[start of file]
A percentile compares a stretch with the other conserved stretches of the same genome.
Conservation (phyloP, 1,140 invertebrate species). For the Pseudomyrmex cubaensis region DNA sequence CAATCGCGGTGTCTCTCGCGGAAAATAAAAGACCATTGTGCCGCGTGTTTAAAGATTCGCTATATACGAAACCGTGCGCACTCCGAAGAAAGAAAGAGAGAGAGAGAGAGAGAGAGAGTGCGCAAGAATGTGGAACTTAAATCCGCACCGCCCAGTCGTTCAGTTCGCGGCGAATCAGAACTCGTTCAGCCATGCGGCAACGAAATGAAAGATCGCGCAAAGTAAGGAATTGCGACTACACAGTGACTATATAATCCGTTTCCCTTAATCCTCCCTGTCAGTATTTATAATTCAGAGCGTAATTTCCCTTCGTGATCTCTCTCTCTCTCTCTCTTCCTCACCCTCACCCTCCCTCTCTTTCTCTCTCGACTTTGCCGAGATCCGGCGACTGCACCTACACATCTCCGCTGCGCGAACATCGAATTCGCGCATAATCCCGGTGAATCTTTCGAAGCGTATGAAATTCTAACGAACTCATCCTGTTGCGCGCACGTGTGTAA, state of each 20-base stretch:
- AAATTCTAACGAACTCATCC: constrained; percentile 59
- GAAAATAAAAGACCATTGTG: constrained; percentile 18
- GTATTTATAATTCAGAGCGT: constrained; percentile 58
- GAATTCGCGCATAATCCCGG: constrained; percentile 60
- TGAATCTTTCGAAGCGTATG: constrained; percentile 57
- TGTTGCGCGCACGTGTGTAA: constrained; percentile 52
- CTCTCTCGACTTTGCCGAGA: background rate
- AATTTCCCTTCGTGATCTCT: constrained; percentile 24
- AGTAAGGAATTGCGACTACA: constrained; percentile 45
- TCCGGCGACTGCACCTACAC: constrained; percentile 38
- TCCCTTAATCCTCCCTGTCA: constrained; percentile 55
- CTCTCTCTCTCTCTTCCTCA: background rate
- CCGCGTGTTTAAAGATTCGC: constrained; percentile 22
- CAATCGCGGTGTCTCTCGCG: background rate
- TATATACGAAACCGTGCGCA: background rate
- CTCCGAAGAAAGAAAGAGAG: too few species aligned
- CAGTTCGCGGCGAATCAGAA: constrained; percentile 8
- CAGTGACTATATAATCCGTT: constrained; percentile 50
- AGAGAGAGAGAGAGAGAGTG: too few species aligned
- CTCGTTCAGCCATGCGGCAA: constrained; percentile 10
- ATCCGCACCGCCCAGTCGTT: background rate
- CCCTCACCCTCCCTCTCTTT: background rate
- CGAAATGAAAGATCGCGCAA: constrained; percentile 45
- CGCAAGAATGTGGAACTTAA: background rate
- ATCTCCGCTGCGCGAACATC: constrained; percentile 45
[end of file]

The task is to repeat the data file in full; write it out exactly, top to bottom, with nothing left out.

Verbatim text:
A percentile compares a stretch with the other conserved stretches of the same genome.
Conservation (phyloP, 1,140 invertebrate species). For the Pseudomyrmex cubaensis region DNA sequence CAATCGCGGTGTCTCTCGCGGAAAATAAAAGACCATTGTGCCGCGTGTTTAAAGATTCGCTATATACGAAACCGTGCGCACTCCGAAGAAAGAAAGAGAGAGAGAGAGAGAGAGAGAGTGCGCAAGAATGTGGAACTTAAATCCGCACCGCCCAGTCGTTCAGTTCGCGGCGAATCAGAACTCGTTCAGCCATGCGGCAACGAAATGAAAGATCGCGCAAAGTAAGGAATTGCGACTACACAGTGACTATATAATCCGTTTCCCTTAATCCTCCCTGTCAGTATTTATAATTCAGAGCGTAATTTCCCTTCGTGATCTCTCTCTCTCTCTCTCTTCCTCACCCTCACCCTCCCTCTCTTTCTCTCTCGACTTTGCCGAGATCCGGCGACTGCACCTACACATCTCCGCTGCGCGAACATCGAATTCGCGCATAATCCCGGTGAATCTTTCGAAGCGTATGAAATTCTAACGAACTCATCCTGTTGCGCGCACGTGTGTAA, state of each 20-base stretch:
- AAATTCTAACGAACTCATCC: constrained; percentile 59
- GAAAATAAAAGACCATTGTG: constrained; percentile 18
- GTATTTATAATTCAGAGCGT: constrained; percentile 58
- GAATTCGCGCATAATCCCGG: constrained; percentile 60
- TGAATCTTTCGAAGCGTATG: constrained; percentile 57
- TGTTGCGCGCACGTGTGTAA: constrained; percentile 52
- CTCTCTCGACTTTGCCGAGA: background rate
- AATTTCCCTTCGTGATCTCT: constrained; percentile 24
- AGTAAGGAATTGCGACTACA: constrained; percentile 45
- TCCGGCGACTGCACCTACAC: constrained; percentile 38
- TCCCTTAATCCTCCCTGTCA: constrained; percentile 55
- CTCTCTCTCTCTCTTCCTCA: background rate
- CCGCGTGTTTAAAGATTCGC: constrained; percentile 22
- CAATCGCGGTGTCTCTCGCG: background rate
- TATATACGAAACCGTGCGCA: background rate
- CTCCGAAGAAAGAAAGAGAG: too few species aligned
- CAGTTCGCGGCGAATCAGAA: constrained; percentile 8
- CAGTGACTATATAATCCGTT: constrained; percentile 50
- AGAGAGAGAGAGAGAGAGTG: too few species aligned
- CTCGTTCAGCCATGCGGCAA: constrained; percentile 10
- ATCCGCACCGCCCAGTCGTT: background rate
- CCCTCACCCTCCCTCTCTTT: background rate
- CGAAATGAAAGATCGCGCAA: constrained; percentile 45
- CGCAAGAATGTGGAACTTAA: background rate
- ATCTCCGCTGCGCGAACATC: constrained; percentile 45